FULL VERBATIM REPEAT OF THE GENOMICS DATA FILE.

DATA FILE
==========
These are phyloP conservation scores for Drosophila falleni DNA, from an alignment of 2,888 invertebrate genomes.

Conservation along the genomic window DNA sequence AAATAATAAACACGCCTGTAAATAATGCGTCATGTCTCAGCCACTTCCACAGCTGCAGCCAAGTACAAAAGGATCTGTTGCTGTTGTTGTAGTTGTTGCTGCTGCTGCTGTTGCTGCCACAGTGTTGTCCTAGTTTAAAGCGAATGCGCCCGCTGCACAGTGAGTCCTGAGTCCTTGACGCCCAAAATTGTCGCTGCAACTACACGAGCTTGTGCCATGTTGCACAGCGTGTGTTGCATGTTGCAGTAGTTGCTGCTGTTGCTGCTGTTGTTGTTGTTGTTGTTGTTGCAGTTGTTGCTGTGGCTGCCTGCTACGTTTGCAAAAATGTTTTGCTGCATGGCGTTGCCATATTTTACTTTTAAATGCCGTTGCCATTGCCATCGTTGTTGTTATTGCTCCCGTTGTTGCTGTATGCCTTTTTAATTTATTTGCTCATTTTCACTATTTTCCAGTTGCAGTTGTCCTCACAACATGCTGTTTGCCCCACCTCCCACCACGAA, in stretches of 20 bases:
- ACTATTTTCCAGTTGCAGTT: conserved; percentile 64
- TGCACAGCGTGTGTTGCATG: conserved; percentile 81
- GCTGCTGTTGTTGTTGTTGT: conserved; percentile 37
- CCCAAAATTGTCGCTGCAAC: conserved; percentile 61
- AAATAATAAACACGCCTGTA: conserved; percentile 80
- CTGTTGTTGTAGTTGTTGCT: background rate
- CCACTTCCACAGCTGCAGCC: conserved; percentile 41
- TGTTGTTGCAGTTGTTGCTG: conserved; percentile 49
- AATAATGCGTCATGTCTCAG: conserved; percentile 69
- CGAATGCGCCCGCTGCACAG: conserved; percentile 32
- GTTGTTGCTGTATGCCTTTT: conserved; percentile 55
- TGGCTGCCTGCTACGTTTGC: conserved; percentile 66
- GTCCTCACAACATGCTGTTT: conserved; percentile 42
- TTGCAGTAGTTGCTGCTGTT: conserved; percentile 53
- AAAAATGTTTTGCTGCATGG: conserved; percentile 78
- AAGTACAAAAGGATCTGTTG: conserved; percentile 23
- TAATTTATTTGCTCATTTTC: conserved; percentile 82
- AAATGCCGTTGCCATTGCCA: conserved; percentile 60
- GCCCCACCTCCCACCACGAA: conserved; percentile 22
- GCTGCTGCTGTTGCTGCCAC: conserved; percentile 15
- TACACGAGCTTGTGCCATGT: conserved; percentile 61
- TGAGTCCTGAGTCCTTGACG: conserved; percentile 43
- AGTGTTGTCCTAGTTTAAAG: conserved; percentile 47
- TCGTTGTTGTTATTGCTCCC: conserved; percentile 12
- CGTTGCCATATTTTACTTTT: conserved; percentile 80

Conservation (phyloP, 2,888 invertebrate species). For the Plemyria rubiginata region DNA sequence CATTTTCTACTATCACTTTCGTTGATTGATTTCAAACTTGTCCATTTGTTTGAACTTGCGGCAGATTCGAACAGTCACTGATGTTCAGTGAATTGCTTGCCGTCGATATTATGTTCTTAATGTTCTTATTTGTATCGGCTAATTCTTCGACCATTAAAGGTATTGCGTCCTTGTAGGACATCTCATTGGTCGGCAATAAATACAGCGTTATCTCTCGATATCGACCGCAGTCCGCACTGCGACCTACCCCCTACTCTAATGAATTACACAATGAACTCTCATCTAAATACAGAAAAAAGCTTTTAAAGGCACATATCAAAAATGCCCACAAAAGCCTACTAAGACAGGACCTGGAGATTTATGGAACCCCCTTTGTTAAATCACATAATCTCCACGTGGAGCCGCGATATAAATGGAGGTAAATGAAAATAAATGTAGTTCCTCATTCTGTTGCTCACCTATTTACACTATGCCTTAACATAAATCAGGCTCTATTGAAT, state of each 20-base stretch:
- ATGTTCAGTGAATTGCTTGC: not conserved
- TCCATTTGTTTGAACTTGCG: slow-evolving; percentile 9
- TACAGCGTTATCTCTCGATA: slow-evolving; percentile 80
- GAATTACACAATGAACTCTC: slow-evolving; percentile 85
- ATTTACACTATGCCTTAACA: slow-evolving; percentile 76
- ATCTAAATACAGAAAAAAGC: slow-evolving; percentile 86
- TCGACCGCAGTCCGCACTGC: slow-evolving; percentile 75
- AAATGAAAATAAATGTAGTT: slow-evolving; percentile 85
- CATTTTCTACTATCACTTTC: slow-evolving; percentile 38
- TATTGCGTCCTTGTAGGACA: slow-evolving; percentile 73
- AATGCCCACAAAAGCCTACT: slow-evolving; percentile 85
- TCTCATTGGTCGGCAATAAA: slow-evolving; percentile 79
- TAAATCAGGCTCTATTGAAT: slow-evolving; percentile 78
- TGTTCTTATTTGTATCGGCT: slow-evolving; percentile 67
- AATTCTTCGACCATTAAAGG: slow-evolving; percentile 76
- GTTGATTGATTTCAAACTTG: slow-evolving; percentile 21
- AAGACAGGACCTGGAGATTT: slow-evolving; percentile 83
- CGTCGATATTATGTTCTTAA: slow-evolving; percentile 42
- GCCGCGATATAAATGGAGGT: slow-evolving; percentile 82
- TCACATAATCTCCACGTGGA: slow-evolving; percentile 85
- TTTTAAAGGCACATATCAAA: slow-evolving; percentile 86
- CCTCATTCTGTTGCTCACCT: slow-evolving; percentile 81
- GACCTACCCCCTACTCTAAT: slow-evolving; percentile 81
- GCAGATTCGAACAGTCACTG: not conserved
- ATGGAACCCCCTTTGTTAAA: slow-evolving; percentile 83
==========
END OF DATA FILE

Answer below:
These are phyloP conservation scores for Drosophila falleni DNA, from an alignment of 2,888 invertebrate genomes.

Conservation along the genomic window DNA sequence AAATAATAAACACGCCTGTAAATAATGCGTCATGTCTCAGCCACTTCCACAGCTGCAGCCAAGTACAAAAGGATCTGTTGCTGTTGTTGTAGTTGTTGCTGCTGCTGCTGTTGCTGCCACAGTGTTGTCCTAGTTTAAAGCGAATGCGCCCGCTGCACAGTGAGTCCTGAGTCCTTGACGCCCAAAATTGTCGCTGCAACTACACGAGCTTGTGCCATGTTGCACAGCGTGTGTTGCATGTTGCAGTAGTTGCTGCTGTTGCTGCTGTTGTTGTTGTTGTTGTTGTTGCAGTTGTTGCTGTGGCTGCCTGCTACGTTTGCAAAAATGTTTTGCTGCATGGCGTTGCCATATTTTACTTTTAAATGCCGTTGCCATTGCCATCGTTGTTGTTATTGCTCCCGTTGTTGCTGTATGCCTTTTTAATTTATTTGCTCATTTTCACTATTTTCCAGTTGCAGTTGTCCTCACAACATGCTGTTTGCCCCACCTCCCACCACGAA, in stretches of 20 bases:
- ACTATTTTCCAGTTGCAGTT: conserved; percentile 64
- TGCACAGCGTGTGTTGCATG: conserved; percentile 81
- GCTGCTGTTGTTGTTGTTGT: conserved; percentile 37
- CCCAAAATTGTCGCTGCAAC: conserved; percentile 61
- AAATAATAAACACGCCTGTA: conserved; percentile 80
- CTGTTGTTGTAGTTGTTGCT: background rate
- CCACTTCCACAGCTGCAGCC: conserved; percentile 41
- TGTTGTTGCAGTTGTTGCTG: conserved; percentile 49
- AATAATGCGTCATGTCTCAG: conserved; percentile 69
- CGAATGCGCCCGCTGCACAG: conserved; percentile 32
- GTTGTTGCTGTATGCCTTTT: conserved; percentile 55
- TGGCTGCCTGCTACGTTTGC: conserved; percentile 66
- GTCCTCACAACATGCTGTTT: conserved; percentile 42
- TTGCAGTAGTTGCTGCTGTT: conserved; percentile 53
- AAAAATGTTTTGCTGCATGG: conserved; percentile 78
- AAGTACAAAAGGATCTGTTG: conserved; percentile 23
- TAATTTATTTGCTCATTTTC: conserved; percentile 82
- AAATGCCGTTGCCATTGCCA: conserved; percentile 60
- GCCCCACCTCCCACCACGAA: conserved; percentile 22
- GCTGCTGCTGTTGCTGCCAC: conserved; percentile 15
- TACACGAGCTTGTGCCATGT: conserved; percentile 61
- TGAGTCCTGAGTCCTTGACG: conserved; percentile 43
- AGTGTTGTCCTAGTTTAAAG: conserved; percentile 47
- TCGTTGTTGTTATTGCTCCC: conserved; percentile 12
- CGTTGCCATATTTTACTTTT: conserved; percentile 80

Conservation (phyloP, 2,888 invertebrate species). For the Plemyria rubiginata region DNA sequence CATTTTCTACTATCACTTTCGTTGATTGATTTCAAACTTGTCCATTTGTTTGAACTTGCGGCAGATTCGAACAGTCACTGATGTTCAGTGAATTGCTTGCCGTCGATATTATGTTCTTAATGTTCTTATTTGTATCGGCTAATTCTTCGACCATTAAAGGTATTGCGTCCTTGTAGGACATCTCATTGGTCGGCAATAAATACAGCGTTATCTCTCGATATCGACCGCAGTCCGCACTGCGACCTACCCCCTACTCTAATGAATTACACAATGAACTCTCATCTAAATACAGAAAAAAGCTTTTAAAGGCACATATCAAAAATGCCCACAAAAGCCTACTAAGACAGGACCTGGAGATTTATGGAACCCCCTTTGTTAAATCACATAATCTCCACGTGGAGCCGCGATATAAATGGAGGTAAATGAAAATAAATGTAGTTCCTCATTCTGTTGCTCACCTATTTACACTATGCCTTAACATAAATCAGGCTCTATTGAAT, state of each 20-base stretch:
- ATGTTCAGTGAATTGCTTGC: not conserved
- TCCATTTGTTTGAACTTGCG: slow-evolving; percentile 9
- TACAGCGTTATCTCTCGATA: slow-evolving; percentile 80
- GAATTACACAATGAACTCTC: slow-evolving; percentile 85
- ATTTACACTATGCCTTAACA: slow-evolving; percentile 76
- ATCTAAATACAGAAAAAAGC: slow-evolving; percentile 86
- TCGACCGCAGTCCGCACTGC: slow-evolving; percentile 75
- AAATGAAAATAAATGTAGTT: slow-evolving; percentile 85
- CATTTTCTACTATCACTTTC: slow-evolving; percentile 38
- TATTGCGTCCTTGTAGGACA: slow-evolving; percentile 73
- AATGCCCACAAAAGCCTACT: slow-evolving; percentile 85
- TCTCATTGGTCGGCAATAAA: slow-evolving; percentile 79
- TAAATCAGGCTCTATTGAAT: slow-evolving; percentile 78
- TGTTCTTATTTGTATCGGCT: slow-evolving; percentile 67
- AATTCTTCGACCATTAAAGG: slow-evolving; percentile 76
- GTTGATTGATTTCAAACTTG: slow-evolving; percentile 21
- AAGACAGGACCTGGAGATTT: slow-evolving; percentile 83
- CGTCGATATTATGTTCTTAA: slow-evolving; percentile 42
- GCCGCGATATAAATGGAGGT: slow-evolving; percentile 82
- TCACATAATCTCCACGTGGA: slow-evolving; percentile 85
- TTTTAAAGGCACATATCAAA: slow-evolving; percentile 86
- CCTCATTCTGTTGCTCACCT: slow-evolving; percentile 81
- GACCTACCCCCTACTCTAAT: slow-evolving; percentile 81
- GCAGATTCGAACAGTCACTG: not conserved
- ATGGAACCCCCTTTGTTAAA: slow-evolving; percentile 83